By Andy Young
The Australian wine sector recorded increases in the average purchase price of winegrapes and its overall crush this year, according to the Vintage Report 2016 released today by Wine Australia, the Winemakers’ Federation of Australia and Wine Grape Growers Australia.
The regional crush ammounts for Vintage 2016
In what many in the sector were calling a sensational vintage for Australian fine wine, this year saw an increase of six per cent in the national crush to an estimated 1.81 million tonnes.
The report also shows that the average price paid for wine grapes grew by 14 per cent to $526 per tonne across Australia, the highest average price since 2009.
The increase in the weighted average purchase price was supported by an increase in the amount of fruit sold in the top graded categories of above $1500 per tonne.
Wine Australia Chief Executive Officer Andreas Clark told TheShout that it is encouraging to hear reports of outstanding quality translated into an increase in the average purchase price.
"In the last 12 months, we’ve seen Australian wine exports grow to $2.11 billion and the strongest growth has been in wines of $10 or more per litre FOB. This increased enthusiasm for our fine wines internationally is helping to support a stronger demand for premium fruit in Australia," Mr Clark said.
"The positivity for Australian fine wine is resonating within our key export markets and we’ll continue working closely with our grape and wine community to increase the demand and the premium paid for Australian wine."
The report shows that the amount of premium fruit sold for more than $1500 per tonne increased to account for seven per cent of the total crush this year.
Premium Shiraz in the top graded categories of more than $1500 per tonne rose to 13 per cent of the variety’s total crush and the national average price per tonne for Shiraz increased by 14 per cent.
Similarly, premium Cabernet Sauvignon in the top categories grew to nine per cent of the variety’s crush and its national average price increased by 17 per cent.
Overall, the average price paid for red wine grapes increased 13 per cent to $651 per tonne and white wine grapes grew 12 per cent to $398.
Winemakers’ Federation of Australia CEO Tony Battaglene said that Vintage Report 2016 shows that the weighted average price has increased over the last two vintages.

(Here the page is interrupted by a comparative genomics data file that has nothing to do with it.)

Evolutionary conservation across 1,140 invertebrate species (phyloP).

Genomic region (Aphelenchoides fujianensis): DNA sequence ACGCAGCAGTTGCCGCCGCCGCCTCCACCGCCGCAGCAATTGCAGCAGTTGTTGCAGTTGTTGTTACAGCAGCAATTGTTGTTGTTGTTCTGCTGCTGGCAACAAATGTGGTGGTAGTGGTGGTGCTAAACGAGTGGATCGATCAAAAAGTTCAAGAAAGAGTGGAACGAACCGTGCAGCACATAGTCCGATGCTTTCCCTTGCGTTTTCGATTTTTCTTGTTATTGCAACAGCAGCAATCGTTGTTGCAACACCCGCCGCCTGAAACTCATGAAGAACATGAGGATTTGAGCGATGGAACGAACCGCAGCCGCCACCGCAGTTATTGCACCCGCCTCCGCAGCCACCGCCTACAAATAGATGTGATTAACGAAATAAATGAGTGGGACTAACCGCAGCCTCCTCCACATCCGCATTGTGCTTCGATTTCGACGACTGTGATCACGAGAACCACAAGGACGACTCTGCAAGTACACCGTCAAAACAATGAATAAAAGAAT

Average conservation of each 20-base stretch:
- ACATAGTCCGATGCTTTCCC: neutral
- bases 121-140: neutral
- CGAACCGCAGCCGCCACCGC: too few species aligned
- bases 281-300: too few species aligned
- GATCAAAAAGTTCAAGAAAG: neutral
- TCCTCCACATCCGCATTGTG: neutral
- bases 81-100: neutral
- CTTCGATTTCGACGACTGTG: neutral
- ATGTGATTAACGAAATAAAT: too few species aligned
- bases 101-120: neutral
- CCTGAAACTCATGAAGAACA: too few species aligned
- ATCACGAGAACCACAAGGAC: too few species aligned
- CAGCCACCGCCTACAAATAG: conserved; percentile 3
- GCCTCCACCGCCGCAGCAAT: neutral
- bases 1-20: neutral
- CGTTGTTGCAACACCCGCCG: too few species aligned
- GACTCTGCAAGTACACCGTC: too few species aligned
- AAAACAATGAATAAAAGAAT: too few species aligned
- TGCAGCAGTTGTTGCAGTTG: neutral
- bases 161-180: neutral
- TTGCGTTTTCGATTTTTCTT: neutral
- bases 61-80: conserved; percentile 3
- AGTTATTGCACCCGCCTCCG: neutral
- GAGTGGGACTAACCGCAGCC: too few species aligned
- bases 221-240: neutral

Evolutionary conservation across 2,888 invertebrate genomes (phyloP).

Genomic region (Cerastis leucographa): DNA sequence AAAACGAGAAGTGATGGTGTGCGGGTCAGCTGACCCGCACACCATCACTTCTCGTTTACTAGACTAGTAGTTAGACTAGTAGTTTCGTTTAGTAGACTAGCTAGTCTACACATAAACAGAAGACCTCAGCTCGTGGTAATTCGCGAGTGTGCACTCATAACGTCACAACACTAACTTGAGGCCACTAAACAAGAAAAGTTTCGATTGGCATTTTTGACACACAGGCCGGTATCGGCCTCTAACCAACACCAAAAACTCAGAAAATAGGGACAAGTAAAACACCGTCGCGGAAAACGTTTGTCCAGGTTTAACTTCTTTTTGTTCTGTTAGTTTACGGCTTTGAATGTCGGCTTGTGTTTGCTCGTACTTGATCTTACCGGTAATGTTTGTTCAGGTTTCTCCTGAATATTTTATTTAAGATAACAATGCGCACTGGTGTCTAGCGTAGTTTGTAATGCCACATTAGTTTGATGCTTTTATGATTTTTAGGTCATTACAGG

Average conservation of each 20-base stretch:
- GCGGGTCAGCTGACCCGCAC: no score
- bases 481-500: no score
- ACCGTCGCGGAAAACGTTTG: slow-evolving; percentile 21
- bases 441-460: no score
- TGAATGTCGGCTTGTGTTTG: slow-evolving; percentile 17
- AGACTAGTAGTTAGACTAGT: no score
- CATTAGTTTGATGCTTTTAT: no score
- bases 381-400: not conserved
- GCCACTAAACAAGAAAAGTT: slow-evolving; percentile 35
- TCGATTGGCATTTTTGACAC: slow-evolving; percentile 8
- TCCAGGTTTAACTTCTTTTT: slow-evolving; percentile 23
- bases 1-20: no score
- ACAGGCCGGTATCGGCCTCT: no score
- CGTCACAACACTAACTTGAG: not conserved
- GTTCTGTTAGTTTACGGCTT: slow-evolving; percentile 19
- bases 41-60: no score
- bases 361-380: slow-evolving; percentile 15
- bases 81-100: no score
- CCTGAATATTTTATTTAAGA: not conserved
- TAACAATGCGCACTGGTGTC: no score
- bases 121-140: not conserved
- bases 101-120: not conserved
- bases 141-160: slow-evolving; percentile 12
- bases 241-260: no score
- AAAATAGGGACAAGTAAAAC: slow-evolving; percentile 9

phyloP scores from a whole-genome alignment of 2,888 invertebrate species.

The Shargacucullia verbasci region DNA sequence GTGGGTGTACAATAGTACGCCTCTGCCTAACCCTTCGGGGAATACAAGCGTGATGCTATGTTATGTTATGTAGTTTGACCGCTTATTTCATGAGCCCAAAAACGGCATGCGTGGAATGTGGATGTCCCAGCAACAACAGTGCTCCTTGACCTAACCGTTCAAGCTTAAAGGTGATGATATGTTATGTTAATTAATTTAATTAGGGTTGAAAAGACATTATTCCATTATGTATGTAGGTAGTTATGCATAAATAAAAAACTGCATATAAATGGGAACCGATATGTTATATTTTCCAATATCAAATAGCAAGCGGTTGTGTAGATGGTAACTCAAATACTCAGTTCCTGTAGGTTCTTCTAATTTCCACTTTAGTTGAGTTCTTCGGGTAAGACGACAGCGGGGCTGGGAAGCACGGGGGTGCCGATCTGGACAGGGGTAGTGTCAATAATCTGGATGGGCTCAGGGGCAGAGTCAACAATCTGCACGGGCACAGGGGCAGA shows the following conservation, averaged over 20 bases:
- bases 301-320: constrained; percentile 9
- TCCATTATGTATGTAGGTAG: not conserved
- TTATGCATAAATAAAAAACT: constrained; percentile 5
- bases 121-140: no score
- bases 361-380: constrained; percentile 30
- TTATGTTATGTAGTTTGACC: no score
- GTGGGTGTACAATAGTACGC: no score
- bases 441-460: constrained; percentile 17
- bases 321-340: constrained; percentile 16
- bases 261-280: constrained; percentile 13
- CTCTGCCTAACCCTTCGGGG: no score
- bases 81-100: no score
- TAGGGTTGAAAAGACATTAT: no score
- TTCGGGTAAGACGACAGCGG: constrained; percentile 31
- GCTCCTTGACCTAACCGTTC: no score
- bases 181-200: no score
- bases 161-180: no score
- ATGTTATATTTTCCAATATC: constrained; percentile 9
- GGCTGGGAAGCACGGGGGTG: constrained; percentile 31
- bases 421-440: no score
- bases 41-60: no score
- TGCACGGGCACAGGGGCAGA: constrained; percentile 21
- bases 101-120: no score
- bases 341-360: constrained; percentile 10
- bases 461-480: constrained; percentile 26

"It’s not uncommon to see peaks and troughs across vintages due to different factors such as fluctuations in demand. However, this year, there is an increase in pricing for the second consecutive year and an increase in the overall crush, which is encouraging. We need to remain pro-active as a sector to continue to grow demand, particularly in our key export markets of the United States and China," Mr Battaglene told TheShout.
Vintage Report 2016 shows that the average purchase prices for winegrapes increased across most Australian wine regions. The warm inland wine regions increased eight per cent to $313 per tonne and cool/temperate regions grew four per cent to $1,196 per tonne.
Wine Grape Growers Australia Executive Director Andrew Weeks said the increase in average prices is a positive development for the Australian grape and wine community.
"There is still much work to do, but with recent improvements in key markets and firming in wine grape prices across the nation, there is reason for cautious optimism. It is vital that this positive trend continues and that all in the wine sector are focused on continuing to build demand in key markets."
The crush decreased overall in warm inland wine regions, with a two per cent increase in the Riverland offset by a two per cent decline in Murray Darling–Swan Hill and four per cent decline in Riverina.
The overall national increase in the crush came from growth in many cool/temperate wine regions, including a 57 per cent increase from Langhorne Creek, 27 per cent in Tasmania, nine per cent from Margaret River, and two per cent from King Valley.
The data for the Vintage Report 2016 was collected by Wine Australia through the Wine Sector Survey 2016 and gathered responses covering an estimated 88 per cent of the crush. The report provides price dispersion read-outs and average purchase prices for varieties in more than 40 Australian wine regions.